I wrote this post on having trouble with details over a year ago. It was really hard for me for quite a long time getting even basic details into my stories. In fact, I had to keep hitting at it with a battering ram. Sometimes I have to hear something that seems obvious to everyone else before it starts to make sense (though, in this case, I think that a lot of people don’t get that obvious piece).
I’ve found that a lot of the writing advice approaches description from the outside looking in, and often portrays it as frippery, something that is always excessive and should be deleted. I’ve heard this from the writers on message boards:
“I hate description.”
“All description is boring.”
“I’d rather leave it to the reader’s imagination.”
And from a recent blog:
“Editors hate description.”
That one was from a published writer with three or four books out.
The message seems to be that description isn’t important to the story.
What’s missing from pretty much all of the advice is that the description is done through the character’s eyes and is a function of the characterization itself. It shows who the character is and where they are at that point in the story. How could that get left out of everything about description?
Maybe it’s because description is often treated as an exercise, rather than a functioning part of the story. I’m not sure how much of that steeped into my brain over the years and influenced the dysfunction. But understanding this at least helped give me a better foundation for getting the specific details into the story.
To find the details, I do some research — not extensive. If I know there’s going to be outdoor scenes, I try to get names of some of the local plants and trees that most people would know. That’s actually harder than it sounds, because most sites and books focus on the scientific side and list everything. Tour books can sometimes be helpful, and sometimes be terribly unhelpful, so it’s like a gold mine when I find something. A visit to local Fort C.F. Smith mentioned White Pines and Magnolia trees, so I grabbed that for a future story set in Virginia. If I can get three names, I’m happy, though I may search for additional ones as I write.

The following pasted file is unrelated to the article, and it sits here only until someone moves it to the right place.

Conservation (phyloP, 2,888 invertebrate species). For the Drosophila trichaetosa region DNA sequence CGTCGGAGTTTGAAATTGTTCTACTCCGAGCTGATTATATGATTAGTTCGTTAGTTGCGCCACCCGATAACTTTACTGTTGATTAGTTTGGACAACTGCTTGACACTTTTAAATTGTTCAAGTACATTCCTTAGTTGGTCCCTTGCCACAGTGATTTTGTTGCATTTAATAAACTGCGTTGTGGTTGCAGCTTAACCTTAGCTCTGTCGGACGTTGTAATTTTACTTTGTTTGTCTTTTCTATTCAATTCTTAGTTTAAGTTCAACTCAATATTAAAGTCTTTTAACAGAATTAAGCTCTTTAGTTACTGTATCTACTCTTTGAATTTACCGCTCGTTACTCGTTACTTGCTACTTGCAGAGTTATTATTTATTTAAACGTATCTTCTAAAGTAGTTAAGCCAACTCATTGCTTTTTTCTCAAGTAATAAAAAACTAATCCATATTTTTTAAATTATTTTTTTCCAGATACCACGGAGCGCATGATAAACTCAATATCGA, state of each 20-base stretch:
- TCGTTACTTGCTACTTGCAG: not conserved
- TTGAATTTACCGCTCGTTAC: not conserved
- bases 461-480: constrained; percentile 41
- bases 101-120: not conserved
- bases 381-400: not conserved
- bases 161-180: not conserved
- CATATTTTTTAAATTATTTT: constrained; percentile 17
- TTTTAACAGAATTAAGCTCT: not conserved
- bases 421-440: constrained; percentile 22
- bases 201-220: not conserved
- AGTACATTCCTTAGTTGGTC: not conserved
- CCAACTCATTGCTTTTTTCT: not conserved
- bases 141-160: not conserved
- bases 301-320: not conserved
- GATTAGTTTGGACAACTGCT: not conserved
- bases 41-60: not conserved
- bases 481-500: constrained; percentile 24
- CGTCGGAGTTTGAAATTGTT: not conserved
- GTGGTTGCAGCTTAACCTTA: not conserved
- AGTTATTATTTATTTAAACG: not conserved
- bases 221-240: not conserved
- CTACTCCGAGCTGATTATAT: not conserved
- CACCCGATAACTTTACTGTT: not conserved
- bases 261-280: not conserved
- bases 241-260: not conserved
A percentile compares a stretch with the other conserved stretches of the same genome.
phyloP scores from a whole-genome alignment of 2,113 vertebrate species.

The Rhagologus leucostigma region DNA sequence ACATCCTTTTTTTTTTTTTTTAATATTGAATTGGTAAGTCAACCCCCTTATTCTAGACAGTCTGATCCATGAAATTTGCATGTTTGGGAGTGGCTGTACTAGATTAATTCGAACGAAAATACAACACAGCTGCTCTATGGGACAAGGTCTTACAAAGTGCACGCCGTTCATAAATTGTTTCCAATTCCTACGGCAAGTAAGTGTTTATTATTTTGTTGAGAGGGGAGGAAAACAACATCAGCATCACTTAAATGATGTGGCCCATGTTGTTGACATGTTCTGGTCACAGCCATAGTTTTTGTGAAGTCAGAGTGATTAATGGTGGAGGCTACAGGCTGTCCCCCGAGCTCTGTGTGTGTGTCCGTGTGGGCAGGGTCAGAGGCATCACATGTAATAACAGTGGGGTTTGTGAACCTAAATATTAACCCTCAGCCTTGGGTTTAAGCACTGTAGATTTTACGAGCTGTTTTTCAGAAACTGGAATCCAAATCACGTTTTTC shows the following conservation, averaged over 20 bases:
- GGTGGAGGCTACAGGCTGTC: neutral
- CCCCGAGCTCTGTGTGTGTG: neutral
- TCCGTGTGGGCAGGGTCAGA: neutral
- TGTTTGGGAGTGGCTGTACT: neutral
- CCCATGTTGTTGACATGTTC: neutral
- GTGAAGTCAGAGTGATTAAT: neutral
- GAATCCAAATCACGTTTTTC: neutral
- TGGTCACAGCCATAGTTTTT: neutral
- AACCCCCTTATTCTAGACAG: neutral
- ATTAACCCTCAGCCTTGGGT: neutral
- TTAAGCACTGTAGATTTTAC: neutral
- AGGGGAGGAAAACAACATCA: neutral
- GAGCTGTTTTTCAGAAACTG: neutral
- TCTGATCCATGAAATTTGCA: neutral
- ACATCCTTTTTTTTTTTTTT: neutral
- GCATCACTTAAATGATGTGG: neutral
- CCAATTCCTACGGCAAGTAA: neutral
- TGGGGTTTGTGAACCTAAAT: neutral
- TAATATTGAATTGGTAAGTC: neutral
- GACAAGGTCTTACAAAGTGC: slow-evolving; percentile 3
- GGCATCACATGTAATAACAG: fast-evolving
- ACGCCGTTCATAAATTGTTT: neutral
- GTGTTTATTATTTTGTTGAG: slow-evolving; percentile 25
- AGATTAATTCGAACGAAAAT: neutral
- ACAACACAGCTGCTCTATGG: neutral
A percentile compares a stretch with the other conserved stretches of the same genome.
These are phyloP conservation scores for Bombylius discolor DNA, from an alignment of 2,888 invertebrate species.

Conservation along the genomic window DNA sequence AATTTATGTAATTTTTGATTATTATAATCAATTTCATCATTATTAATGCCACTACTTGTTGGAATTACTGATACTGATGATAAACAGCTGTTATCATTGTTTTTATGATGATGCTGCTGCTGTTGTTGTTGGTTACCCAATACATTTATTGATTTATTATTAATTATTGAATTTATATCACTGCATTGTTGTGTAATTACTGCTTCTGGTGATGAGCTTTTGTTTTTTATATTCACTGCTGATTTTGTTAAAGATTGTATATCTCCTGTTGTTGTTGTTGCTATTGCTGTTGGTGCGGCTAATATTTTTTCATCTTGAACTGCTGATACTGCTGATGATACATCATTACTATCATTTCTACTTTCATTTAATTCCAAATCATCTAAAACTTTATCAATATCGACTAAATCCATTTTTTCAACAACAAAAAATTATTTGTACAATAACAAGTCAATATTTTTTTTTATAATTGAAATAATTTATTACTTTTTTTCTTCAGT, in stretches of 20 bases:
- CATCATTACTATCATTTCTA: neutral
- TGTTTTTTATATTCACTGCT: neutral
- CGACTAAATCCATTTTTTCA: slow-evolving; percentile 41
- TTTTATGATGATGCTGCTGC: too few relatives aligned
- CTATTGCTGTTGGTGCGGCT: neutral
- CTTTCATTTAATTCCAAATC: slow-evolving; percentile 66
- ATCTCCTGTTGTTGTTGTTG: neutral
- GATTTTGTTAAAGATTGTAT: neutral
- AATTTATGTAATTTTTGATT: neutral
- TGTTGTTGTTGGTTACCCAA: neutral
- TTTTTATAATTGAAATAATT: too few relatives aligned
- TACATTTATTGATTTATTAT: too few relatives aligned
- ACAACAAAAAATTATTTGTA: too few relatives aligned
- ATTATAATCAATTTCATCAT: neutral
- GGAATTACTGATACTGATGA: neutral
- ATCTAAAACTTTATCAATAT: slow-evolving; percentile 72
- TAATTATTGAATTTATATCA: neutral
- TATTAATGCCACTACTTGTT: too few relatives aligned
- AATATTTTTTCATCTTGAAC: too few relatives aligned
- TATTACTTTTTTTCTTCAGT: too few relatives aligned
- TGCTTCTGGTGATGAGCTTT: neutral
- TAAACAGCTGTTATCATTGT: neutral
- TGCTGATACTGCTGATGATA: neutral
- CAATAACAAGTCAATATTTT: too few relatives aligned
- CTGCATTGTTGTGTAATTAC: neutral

I also look at photographs. I was writing a scene on a Hawaiian trailhead with a waterfall at the end of it, so naturally, I headed for waterfalls. If I have a specific picture, I can build the details better; if it’s just a picture in my head, it’s very easy for me to go vague and fuzzy. When I was originally doing the scene, I planted this waterfall in front of the characters and had a stream flowing out, and that was about it. There was also a kind of a clearing because I needed a place to have a fight scene.
Once I got a picture I liked — I was focusing on terrain — then I started building the details in based on the main character’s situation. This is an incredibly beautiful place, and he’s thinking about the danger that’s coming. How does that play into how he describes it?
Indoor locations are a lot harder for me. Rooms tend to go fuzzy for me. I’m working on a scene in a living room, and I keep wanting to leave it at “sofa, some chairs, and there’s a door to another room on the left.” It’s really forcing me to stop and think about what this character has in this room and why. What kind of art does he like? Does he like heavy furniture or modern furniture? If you watched Star Trek: The Next Generation, we’d go into most of the character’s quarters, and they’d be pretty spartan. White room, neutral colors, clean lines. Then we’d go to Worf’s quarters, and it looked like a dungeons. Dark, weapons on the wall, flickering candles.
I also don’t necessarily try to get all of it at once. I move back and forth in scenes, adding to them as I do more research, or just get further into the story and realize something else is needed. (Breaking another rule here: I continue to make changes all over my story as I create.)
So the details are a matter of a bit of research, but mainly a matter of the character.